nep-ppm New Economics Papers
on Project, Program and Portfolio Management
Issue of 2020‒01‒06
six papers chosen by
Arvi Kuura
Tartu Ülikool

  1. A New Approach to Business Value Driven Planning for Data Projects By Nagle, Tadhg; Sammon, David; Cleary, Walter
  2. Large-Scale Innovative Projects as Temporary Trading Zones: Toward an Interlanguage Theory By Sylvain Lenfle; Jonas Söderlund
  3. Exploring early purchasing involvement in discontinuous innovation: A dynamic capability perspective By Katia Picaud-Bello; Thomas Johnsen; Richard Calvi; Mihalis Giannakis
  4. The crowdfunding of sport -paving the way to shared sponsorship? By Marie-Josèphe Leroux-Sostenes; Emmanuel Bayle
  5. Open Smart Cities Guide V.1.0 By Lauriault, Tracey P.; Bloom, Rachel; Landry, Jean-Noé
  6. Zukunft für Geflüchtete in ländlichen Regionen Deutschlands: Integrationsrelevante Rahmenbedingungen in den Untersuchungsregionen By Osigus, Torsten; Neumeier, Stefan; Mehl, Peter

  1. By: Nagle, Tadhg; Sammon, David; Cleary, Walter
    Abstract: With the advent of new technology and digital trends, realizing value from data is a top priority for organizations. Along with this, the increased awareness that every business is a data business is beginning to take hold, especially in organizations engaging in data projects through the use of technologies such as Big Data, the Internet of Things and Advanced Analytics. However, it has been shown that there is a lack of understanding on how these projects will deliver value or benefit for the organization (LaValle et al. 2011). Or indeed, there is a lack of understanding on how to effectively manage and govern such projects and capabilities (Tallon 2013). In other words, implementing a data project does not automatically deliver business value, execute as expected, or make your organization data driven. To make your organization more effective when implementing data projects and developing a mature data capability, conversations need to be initiated between stakeholders and focus on the key problem to be solved by the data project. This focus is provided by answering six simple questions: why, what, when, who, where, and how. Yet, given the multitude of conversations that need to take place around the problem there are a lack of appropriate tools that can enable stakeholders to reach a shared understanding when planning data projects. Our research with major public and private sector organizations over the past three years has resulted in the development of a new ‘discursive template’ (c.f. Tsoukas and Chia 2002) (namely the Data Value Map - DVM to promote new transformative conversations within data projects while also producing a more rigorous and robust validation of the potential value of those projects. Moreover, this new approach is the output of four studies, which include: (i) a survey of over 50 organizations worldwide which examined the drivers, goals and barriers of data analytics, (ii) an analysis of 18 projects focused on developing data solutions, (iii) an analysis of over 100 implementations of the DVM, and (iv) one in-depth case study with multiple implementations. The objective of this paper is to present both our new approach for planning data projects along with the insights gained from these studies.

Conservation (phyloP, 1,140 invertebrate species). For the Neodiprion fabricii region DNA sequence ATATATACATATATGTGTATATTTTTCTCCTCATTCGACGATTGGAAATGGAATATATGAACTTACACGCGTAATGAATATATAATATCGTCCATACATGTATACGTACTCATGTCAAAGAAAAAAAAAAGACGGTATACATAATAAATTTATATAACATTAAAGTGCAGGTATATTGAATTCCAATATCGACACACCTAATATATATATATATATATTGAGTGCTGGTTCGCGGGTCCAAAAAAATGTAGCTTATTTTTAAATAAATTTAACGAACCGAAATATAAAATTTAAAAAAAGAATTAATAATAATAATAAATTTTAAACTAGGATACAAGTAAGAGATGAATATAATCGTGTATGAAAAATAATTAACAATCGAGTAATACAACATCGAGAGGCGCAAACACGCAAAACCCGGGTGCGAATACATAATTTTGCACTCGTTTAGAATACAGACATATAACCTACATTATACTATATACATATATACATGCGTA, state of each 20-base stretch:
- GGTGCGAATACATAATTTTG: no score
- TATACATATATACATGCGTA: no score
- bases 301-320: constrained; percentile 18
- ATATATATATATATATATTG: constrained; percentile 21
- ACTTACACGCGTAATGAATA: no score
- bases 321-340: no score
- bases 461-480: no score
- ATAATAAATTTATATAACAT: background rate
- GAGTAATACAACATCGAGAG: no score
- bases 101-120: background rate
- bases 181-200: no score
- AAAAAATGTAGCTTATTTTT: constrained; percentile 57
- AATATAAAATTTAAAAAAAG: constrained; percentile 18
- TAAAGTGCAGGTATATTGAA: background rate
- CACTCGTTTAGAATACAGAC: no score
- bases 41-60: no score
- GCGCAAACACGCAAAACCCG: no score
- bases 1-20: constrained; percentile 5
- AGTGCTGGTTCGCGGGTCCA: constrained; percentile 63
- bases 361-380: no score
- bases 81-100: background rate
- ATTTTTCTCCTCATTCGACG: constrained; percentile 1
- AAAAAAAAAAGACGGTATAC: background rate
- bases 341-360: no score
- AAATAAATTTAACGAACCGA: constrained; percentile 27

Date: 2019–09–02
  2. By: Sylvain Lenfle (LIRSA - Laboratoire interdisciplinaire de recherche en sciences de l'action - CNAM - Conservatoire National des Arts et Métiers [CNAM], i3-CRG - Centre de recherche en gestion i3 - X - École polytechnique - Université Paris-Saclay - CNRS - Centre National de la Recherche Scientifique); Jonas Söderlund (BI Norwegian Business School [Oslo])
    Date: 2019–11
  3. By: Katia Picaud-Bello; Thomas Johnsen (Audencia Recherche - Audencia Business School); Richard Calvi (IREGE - Institut de Recherche en Gestion et en Economie - USMB [Université de Savoie] [Université de Chambéry] - Université Savoie Mont Blanc); Mihalis Giannakis (Audencia Business School - Audencia Business School)
    Abstract: This paper aims to address the gap concerning our knowledge about early purchasing's involvement (EPI) in new product development (NPD) projects in contexts characterized by discontinuous innovation. We adopt a dynamic capability perspective to explore how existing sourcing and supplier relationship management capabilities are adapted when purchasing agents become involved in discontinuous innovations projects. We use an embedded case-study approach to study four NPD projects in a heating, ventilation, and air conditioning (HVAC) company. The case studies are based on interviews with managers and staff from the research and development, purchasing, and marketing departments, as well as suppliers involved in the projects. Our empirical findings capture emerging purchasing practices including a "reversed" sourcing process, purchasing-marketing interaction, and the coordination of "a learning atmosphere" between the R&D department and suppliers through proactive innovation meetings and creativity workshops. We derive propositions to conduct further research into the role of the purchasing department in times of discontinuous innovation. We also provide a framework of sourcing and supplier-relationship practices that firms can use when embarking on discontinuous innovation.